Australia have problems and need to play at their best to beat India

Australia's collective nerves were palpable as Shane Watson’s misguided pull shot was headed straight into the hands of Rahat Ali at long-leg. Watson had only scored four runs and Australia was stuttering at 83-3 against high-voltage bowling from Wahab Riaz. Australia’s highly aggressive middle-order was set to be tested amid the suffocating cauldron of pressure. Suddenly, the most staggering of knockout upsets was a distinct possibility.

Instead, Rahat dropped a sitter. It was the easiest catch imaginable. It was archetypal Pakistan.

The spirited Wahab had battered Watson with a spell of sustained, aggressive, intimidating short-pitched bowling to set up the chance. Former Australian paceman Damien Fleming called it “one of the great World Cup spells”. But the dropped catch eroded Pakistan’s vigour.

 Australia have problems and need to play at their best to beat India

The spirited Wahab had battered Watson with a spell of sustained, aggressive, intimidating short-pitched bowling. AFP

Watson and Steve Smith then calmly restored Australia’s confidence. Smith’s assuredness helped stabilise Australia and he is proving the quintessential number three. It is unfathomable that did not start the tournament in that position. Making the most of his good fortune, Watson eventually found his irresistible touch to compile an unbeaten 64 to propel Australia into the semi-final.

Pakistan are the great enigma in world cricket; you can never predict what they will produce. This dangerous unknown always causes some trepidation for the opposition, who fear Pakistan’s madcap talents could come together at any moment. Realistically, Pakistan’s flimsy batting, inexperienced bowling and shoddy fielding was unlikely to threaten a hardened Australian team relishing playing in their home conditions.

But Pakistan’s incredible bowling depth – this lineup was probably their third-string attack – ensured the match was surprisingly competitive.

Australia will be relieved they took care of business and advanced to the semi-final. It was tense at times, but they still won by six wickets with more than 16 overs to spare. The tough encounter should bode well for them heading into a blockbuster semi-final against a rejuvenated India.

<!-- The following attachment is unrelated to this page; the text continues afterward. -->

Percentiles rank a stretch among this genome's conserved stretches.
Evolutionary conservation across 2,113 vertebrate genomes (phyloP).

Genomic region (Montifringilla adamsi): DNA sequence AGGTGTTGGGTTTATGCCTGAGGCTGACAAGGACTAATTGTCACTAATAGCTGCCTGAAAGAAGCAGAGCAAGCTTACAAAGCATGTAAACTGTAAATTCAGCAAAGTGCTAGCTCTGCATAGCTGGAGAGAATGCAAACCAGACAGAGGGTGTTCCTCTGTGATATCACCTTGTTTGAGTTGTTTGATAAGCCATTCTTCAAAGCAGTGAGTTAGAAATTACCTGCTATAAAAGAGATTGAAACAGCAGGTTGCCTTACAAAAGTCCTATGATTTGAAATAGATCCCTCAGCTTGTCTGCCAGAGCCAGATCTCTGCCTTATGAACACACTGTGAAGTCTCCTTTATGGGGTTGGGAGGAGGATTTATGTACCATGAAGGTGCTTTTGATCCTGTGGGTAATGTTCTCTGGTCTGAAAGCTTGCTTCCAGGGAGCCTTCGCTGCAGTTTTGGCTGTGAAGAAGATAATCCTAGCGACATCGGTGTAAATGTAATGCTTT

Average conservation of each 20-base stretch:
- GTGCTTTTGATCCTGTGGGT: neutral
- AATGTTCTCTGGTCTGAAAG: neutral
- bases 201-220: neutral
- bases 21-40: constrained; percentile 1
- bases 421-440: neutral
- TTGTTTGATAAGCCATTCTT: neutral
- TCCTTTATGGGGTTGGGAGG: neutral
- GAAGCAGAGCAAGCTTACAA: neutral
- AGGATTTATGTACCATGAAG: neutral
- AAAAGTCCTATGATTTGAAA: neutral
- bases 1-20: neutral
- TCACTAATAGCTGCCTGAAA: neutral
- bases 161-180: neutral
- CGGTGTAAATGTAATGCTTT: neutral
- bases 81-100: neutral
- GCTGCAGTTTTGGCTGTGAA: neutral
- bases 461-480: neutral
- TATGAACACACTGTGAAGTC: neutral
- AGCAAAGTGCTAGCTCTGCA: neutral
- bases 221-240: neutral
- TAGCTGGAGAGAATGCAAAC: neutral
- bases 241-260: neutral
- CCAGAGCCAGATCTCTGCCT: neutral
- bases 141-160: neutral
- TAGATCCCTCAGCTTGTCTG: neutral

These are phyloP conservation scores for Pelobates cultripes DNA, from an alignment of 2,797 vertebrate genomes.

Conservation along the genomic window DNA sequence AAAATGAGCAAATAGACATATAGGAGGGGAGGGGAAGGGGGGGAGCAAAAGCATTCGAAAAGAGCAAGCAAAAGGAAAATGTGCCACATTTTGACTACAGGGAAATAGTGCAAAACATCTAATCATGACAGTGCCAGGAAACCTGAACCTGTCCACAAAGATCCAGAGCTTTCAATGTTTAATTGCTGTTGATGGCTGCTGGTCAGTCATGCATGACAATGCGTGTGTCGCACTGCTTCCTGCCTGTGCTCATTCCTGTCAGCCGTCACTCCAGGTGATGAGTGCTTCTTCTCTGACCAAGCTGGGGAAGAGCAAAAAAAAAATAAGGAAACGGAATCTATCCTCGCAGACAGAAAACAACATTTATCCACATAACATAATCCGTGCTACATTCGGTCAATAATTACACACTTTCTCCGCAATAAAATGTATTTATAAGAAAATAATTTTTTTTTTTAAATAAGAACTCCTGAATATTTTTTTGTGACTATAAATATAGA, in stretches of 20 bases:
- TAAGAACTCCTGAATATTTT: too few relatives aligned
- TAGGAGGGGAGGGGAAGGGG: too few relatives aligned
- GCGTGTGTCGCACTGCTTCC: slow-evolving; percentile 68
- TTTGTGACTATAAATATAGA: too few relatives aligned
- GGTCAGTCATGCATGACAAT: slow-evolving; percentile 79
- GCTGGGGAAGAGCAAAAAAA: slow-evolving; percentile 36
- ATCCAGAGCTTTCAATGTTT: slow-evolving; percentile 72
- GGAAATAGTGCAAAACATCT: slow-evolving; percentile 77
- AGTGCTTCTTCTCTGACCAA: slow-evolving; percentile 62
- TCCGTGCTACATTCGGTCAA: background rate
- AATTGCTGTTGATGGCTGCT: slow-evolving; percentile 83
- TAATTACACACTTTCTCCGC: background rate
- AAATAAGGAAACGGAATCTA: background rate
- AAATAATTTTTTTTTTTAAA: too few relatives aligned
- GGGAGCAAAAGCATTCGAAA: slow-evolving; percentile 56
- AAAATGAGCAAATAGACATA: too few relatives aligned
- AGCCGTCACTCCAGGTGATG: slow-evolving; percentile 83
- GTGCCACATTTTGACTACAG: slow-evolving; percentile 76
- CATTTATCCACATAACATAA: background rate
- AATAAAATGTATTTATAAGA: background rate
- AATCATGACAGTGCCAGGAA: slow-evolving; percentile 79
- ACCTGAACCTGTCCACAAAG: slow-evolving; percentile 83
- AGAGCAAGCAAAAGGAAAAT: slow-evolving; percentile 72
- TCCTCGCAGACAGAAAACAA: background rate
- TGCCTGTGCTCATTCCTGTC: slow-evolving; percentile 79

Pakistan’s best chances of victory materialised when they won the toss and elected to bat on the normally benign Adelaide Oval pitch. Like most teams, Australia are most vulnerable when they have to chase a hefty total. Batting second under the lights in this World Cup has also proved tougher than setting a target. But Pakistan threw away the initiative with a plethora of whacky strokes to frustrate their fans once again. All of Pakistan’s wickets were caught, including three on the deep mid-wicket boundary. They batted in two rhythms – frenzied attack or stodgy defence. A clear plan was needed but instead little common sense was exhibited and a ruthless Australia capitalised.

Australia unexpectedly plumped for Josh Hazelwood over Pat Cummins and the pressure was on Hazelwood to perform in his opening spell as he struggles later in the innings.

Hazlewood was rewarded for his probing length when Ahmed Shehzad was caught at slip in the sixth over. Two balls later, he clipped Misbah-ul-Haq’s legstump but the bail failed to dislodge. After five overs, Hazelwood, whose consistency and accuracy is somewhat reminiscent of Glenn McGrath, had the impressive figures of 1 for 7.

Hazelwood would come back later in the innings and take three more wickets to finish with 4 for 35. If Australia’s twitchy selectors finally stick with him, he could be relied be an important cog with Australia’s attack falling away slightly after Starc and Mitchell Johnson.

Australia’s lack of a frontline spinner was evident with Glenn Maxwell being introduced early and he was promptly brutalised by Misbah. But Maxwell got his revenge when Misbah mishit another slog sweep to be caught on the boundary. It was a calculated and typically inspired piece of captaincy from the perpetually proactive Michael Clarke. Maxwell picked up another gift when the enigmatic Umar Akmal threw away his wicket.

India’s vaunted line-up will likely fare better than Pakistan’s sluggish batsmen. India have a bevy of players capable of dominating spin, which provides Australia with a quandary. Do they reinstate the struggling Xavier Doherty for the traditionally spin friendly conditions of the SCG? Or stick with their pace trio and hope their mishmash of spin options – Maxwell and Clarke mainly – will be effective.

After scoring a century against England on the opening day of the World Cup, Aaron Finch has only scored 50 runs in his last five matches. The barrel-chested Sohail Khan knocked over Finch, who regrettably reviewed a plumb LBW decision. He made just two runs.

Finch’s position is likely safe because it is probably too late in the tournament for Australia to drastically alter their batting order. Some have suggested Clarke or Watson could open, creating a spot for Cummins or Doherty to come in and strengthen the bowling.

But Australia loves their middle and late-order batting depth because the firepower allows them to post mammoth scores. It’s a formula that has served them well in recent times.

Australia’s evisceration of India during the Tri-Series are is now a mere memory. They will have to play at their very best to defeat India. Both teams are rounding into top form and each contain a slew of match-winners.

The heavyweight battle is set. Australia versus India. A truly memorable semi-final looms.

Updated Date: Mar 20, 2015 18:11:40 IST